Tuesday, October 12, 2010

The Browne Report: Should students pay more for their education? (Part 2)

Yesterday, I posted several comments on whether students should pay more for their education. I argued that they should not.

As expected, Lord Browne of Madingley (and former BP boss) has published his long awaited report. This report can be found here. The report makes several recommendations which include removing a cap on tuition fees (with fees possibly rising to at least £7,000 or more from the current ca.£3,200 fees level). His recommendations also include the position that students should only pay their fees if (a) they have graduated and (b) earning more than £21,000.

Several observations:

1. What to do about students who don't graduate?
One real concern is with drop-out rates. If students need not pick up the tab for the higher costs of their education should they fail to graduate, then who should pay this on their behalf? In most cases, it would appear that the Government would do so.

This could be a real concern with further expansion of higher education (and potential costs for consumers) where they may be risks associated with completion targets. Lower completion rates may entail higher costs for the taxpayer.

Perhaps a solution would be to say that students who do require funding help to pay the costs of their education should also be required to pay this back. This would not mean that those already disadvantaged should become more disadvantaged per se. Instead, it might be subjected to the same requirement for graduates: non-completing students might only be required to pay back what they had borrowed if earning £21,000 or more.

The benefits might include a greater incentive for students to complete courses, as failure to complete would not get them off the hook in terms of repaying what money was borrowed. Of course, the negatives would include the possibility of turning potential students off of further study given the greater likelihood of taking on higher debts.

2. Flourishing of degrees in subjects earning lower pay?
Students need not pay back money borrowed if earning below £21,000. One potential possibility is that this will attract more students to subjects where earnings in lower paying jobs. The cost would be stifling ambition amongst future students, but the benefits to these students is the possibility of studying for free.

3. The squeezed middle becomes the pulped middle
There has been much talk about a "squeezed middle" in the UK. I fear that the squeeze may be too much: we might soon speak of a "pulped" middle class. Many future students from these backgrounds will be picking up the tab and their debts will substantially increase.

Some may think that this is pehaps overdue. Afterall, many US universities charge much higher fees. One major difference is that these US universities often have far, far greater endowments with which to offer financial support.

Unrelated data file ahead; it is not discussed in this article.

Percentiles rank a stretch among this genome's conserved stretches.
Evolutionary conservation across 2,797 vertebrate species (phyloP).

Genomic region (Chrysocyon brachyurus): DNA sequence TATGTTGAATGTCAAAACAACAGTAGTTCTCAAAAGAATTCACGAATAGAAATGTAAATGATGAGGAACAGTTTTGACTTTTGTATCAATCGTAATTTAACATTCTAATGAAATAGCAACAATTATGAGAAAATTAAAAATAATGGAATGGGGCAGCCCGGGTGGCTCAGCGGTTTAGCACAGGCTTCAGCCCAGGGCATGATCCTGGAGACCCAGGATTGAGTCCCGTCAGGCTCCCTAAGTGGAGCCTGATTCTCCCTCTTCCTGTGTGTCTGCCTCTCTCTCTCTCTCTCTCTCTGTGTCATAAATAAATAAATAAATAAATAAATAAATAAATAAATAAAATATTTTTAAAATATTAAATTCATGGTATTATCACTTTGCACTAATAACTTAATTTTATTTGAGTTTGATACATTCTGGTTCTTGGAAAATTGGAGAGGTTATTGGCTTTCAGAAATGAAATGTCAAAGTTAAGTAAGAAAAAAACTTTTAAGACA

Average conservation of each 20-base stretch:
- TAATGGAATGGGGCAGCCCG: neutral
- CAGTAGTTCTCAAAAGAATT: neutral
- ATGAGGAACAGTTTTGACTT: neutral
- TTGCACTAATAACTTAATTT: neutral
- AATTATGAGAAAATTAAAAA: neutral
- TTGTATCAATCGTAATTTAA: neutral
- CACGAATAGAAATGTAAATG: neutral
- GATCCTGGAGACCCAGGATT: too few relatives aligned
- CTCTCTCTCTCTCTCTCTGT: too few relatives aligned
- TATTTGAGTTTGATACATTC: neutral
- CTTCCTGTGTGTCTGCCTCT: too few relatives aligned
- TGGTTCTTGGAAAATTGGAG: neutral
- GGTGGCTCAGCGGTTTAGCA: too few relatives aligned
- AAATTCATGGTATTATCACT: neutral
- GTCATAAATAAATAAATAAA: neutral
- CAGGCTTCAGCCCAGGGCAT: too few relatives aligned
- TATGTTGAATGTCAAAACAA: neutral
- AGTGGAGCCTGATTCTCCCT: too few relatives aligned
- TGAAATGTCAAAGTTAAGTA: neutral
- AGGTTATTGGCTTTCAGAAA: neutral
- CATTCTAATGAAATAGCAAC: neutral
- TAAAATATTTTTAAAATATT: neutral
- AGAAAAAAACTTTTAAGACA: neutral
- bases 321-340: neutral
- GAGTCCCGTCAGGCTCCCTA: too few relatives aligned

A second major difference is that, in the US, people are already used to such a system. Parents already save for their children's education from an early age. This is not the case in the UK.

Therefore, it would have been far better if the Browne Report had recommended a gradual lifting of the fees cap (if it were to be lifted at all---recall that I oppose the lifting of the fees cap!). If spread over time, then the public would have some time in order to begin saving and prepare themselves for meaningful entry into a market in higher education.

The problem is that these changes are recommended to be implemented rather swiftly, possibly as early as 2012. This gives students potentially affected and their parents virtually no substantive opportunities in order to save and invest ahead of further study. In my view, this is a particular flaw.

Conclusion: a bad deal at the wrong time
While the British Government is cutting departments across the board, it is a mistake to target higher education in this way at this time. During a recession, university places should not be scrapped, but grown. One reason is to at least bring down unemployment: it is cheaper to support university students than those on benefits after being denied a place.

Furthermore, when we view these policy recommendation in light of possible changes in unemployment benefits, it makes better sense to expand support of further study in order to better develop the skills of those who might soon be forced from incapacity benefit or jobseekers allowance to partial or full employment. To push such persons into the workforce without additional support to gain new competitive skills, such as those on offer in higher education, is akin to asking inexperienced swimmers to cross a river of racing water with their limbs bound.

Finally, this report looks likely to be explosive for the Liberal Democrats who have benefitted for their position against raising tuition fees. Now the coalition government they are a part of is set to benefit perhaps doubling or more these fees. Expect their support to plummet.

UPDATE: I will comment further on this report once I have had a chance to study it more closely.

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